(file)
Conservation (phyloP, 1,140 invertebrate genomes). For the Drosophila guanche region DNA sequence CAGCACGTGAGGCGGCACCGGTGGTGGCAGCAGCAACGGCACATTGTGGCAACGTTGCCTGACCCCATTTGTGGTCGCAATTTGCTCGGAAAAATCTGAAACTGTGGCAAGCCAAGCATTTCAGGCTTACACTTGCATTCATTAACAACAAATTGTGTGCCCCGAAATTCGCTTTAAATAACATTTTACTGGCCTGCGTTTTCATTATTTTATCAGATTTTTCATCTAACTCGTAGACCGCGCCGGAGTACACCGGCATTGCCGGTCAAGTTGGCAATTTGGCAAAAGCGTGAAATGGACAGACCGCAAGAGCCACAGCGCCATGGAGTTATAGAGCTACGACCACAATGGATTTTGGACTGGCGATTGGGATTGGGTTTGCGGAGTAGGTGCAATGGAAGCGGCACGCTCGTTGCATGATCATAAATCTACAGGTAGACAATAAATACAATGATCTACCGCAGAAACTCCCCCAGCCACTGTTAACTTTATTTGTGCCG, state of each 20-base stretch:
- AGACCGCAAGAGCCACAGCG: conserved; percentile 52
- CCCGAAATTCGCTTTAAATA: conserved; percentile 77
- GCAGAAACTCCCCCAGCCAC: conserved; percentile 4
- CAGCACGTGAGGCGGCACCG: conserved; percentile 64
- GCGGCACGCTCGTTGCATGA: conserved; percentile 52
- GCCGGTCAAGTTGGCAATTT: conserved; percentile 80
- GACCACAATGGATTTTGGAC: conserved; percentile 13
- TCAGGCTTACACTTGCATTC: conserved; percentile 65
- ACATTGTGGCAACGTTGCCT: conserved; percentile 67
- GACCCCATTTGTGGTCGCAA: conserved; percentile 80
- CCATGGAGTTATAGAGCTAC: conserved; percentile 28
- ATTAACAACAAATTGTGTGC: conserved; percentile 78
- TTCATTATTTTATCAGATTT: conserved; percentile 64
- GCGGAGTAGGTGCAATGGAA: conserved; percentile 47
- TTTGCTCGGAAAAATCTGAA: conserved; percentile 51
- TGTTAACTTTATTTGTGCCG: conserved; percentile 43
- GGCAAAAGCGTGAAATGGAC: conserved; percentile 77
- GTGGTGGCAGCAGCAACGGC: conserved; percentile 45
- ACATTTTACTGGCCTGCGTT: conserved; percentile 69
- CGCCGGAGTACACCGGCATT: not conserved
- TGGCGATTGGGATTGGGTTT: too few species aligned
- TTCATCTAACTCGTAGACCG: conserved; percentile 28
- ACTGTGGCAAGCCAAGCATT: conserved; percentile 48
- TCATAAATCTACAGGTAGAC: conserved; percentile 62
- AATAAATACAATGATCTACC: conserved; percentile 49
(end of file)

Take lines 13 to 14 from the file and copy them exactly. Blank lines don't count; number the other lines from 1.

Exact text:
- ATTAACAACAAATTGTGTGC: conserved; percentile 78
- TTCATTATTTTATCAGATTT: conserved; percentile 64